While service sector indicators continue to paint a mixed picture of the American economy, other sectors show a steady deterioration. Manufacturing is already in a deep and prolonged recession. Data from the U.S. factory orders report released on Aug. 4 shows a manufacturing sector that continues to contract, with new orders declining 5.6 percent from the previous year.
The question on most investors' minds is whether the consumer and service sectors will follow suit. Many analysts are uncertain. New data paints a conflicting picture.
Gross domestic product has declined in each of the past two quarters and now hovers around one percent. Both consumer and commercial loan delinquencies have bottomed out and are now starting to rise.
Prior to previous recessions, including the one eight years ago, there were notable and sustained increases in delinquent accounts of at least 90 days. In addition, foreclosure rates show a similar pattern. These data points would indicate that the economy is either in recession or about to enter one.
Other data, however, shows a stable or improving economy. The stock market has hit record highs. The Dow Jones Industrial Average, S&P 500 and NASDAQ indices continue to climb.
At the same time, fewer than 300,000 new claims for unemployment benefits are filed each week. The Federal Reserve's Beige Book shows slow and steady growth. All of this data would indicate that the economy is on sure and sound footing.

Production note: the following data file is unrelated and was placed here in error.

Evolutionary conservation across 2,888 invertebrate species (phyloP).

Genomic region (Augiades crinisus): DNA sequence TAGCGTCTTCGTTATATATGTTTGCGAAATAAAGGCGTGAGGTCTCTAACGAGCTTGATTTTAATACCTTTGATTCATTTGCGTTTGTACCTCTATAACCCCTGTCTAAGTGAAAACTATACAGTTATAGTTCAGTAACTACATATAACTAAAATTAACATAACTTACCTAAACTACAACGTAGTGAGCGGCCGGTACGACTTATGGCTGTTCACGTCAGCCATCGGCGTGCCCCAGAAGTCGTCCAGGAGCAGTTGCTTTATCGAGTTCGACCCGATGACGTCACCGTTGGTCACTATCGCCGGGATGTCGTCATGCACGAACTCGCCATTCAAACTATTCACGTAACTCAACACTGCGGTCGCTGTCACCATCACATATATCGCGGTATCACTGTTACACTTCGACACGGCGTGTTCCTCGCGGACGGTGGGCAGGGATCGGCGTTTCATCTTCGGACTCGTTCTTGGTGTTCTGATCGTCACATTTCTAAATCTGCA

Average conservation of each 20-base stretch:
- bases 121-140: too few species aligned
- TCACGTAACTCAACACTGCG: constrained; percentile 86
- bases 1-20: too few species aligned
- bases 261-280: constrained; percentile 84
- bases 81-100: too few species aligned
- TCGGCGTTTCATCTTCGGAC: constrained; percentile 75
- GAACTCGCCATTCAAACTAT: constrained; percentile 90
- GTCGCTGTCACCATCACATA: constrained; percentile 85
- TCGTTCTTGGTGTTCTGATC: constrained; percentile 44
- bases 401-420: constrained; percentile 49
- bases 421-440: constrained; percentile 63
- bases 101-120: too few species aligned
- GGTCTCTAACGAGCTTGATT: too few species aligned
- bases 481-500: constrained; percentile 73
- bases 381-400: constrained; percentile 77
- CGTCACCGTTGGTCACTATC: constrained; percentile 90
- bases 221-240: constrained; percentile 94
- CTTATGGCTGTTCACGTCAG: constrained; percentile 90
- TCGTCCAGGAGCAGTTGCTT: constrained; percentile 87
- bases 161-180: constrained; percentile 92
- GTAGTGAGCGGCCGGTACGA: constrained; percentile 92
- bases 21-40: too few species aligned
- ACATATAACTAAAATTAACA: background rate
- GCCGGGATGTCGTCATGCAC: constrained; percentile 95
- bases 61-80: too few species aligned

Meanwhile, some investors remain in a holding pattern, preferring to see the results of the elections in November, before moving one way or the other. Because of the political uncertainty, chief executives have shown hesitancy to commit to large capital investments as reflected in the U.S. purchasing managers survey. These worries have been magnified by the Brexit vote in the United Kingdom.
Depending on what happens over the next six months, the U.S. economy will either move forward with robust growth or weaken, forcing many companies to lay off staff and postpone expansion ideas.
Yet another camp has emerged arguing that the current structure of the economy is reflective of much bigger change. Their belief is that we are truly entering the age of the internet. This means that companies are increasingly leveraging the capabilities of big data, automation and electronic commerce to transform their businesses in a way that has been seldom seen since the 1920s. The result would be higher productivity per employee, more layoffs and smaller participation rates in the economy.
Whatever direction the economy goes, uncertainty will continue over the next six months until the the elections.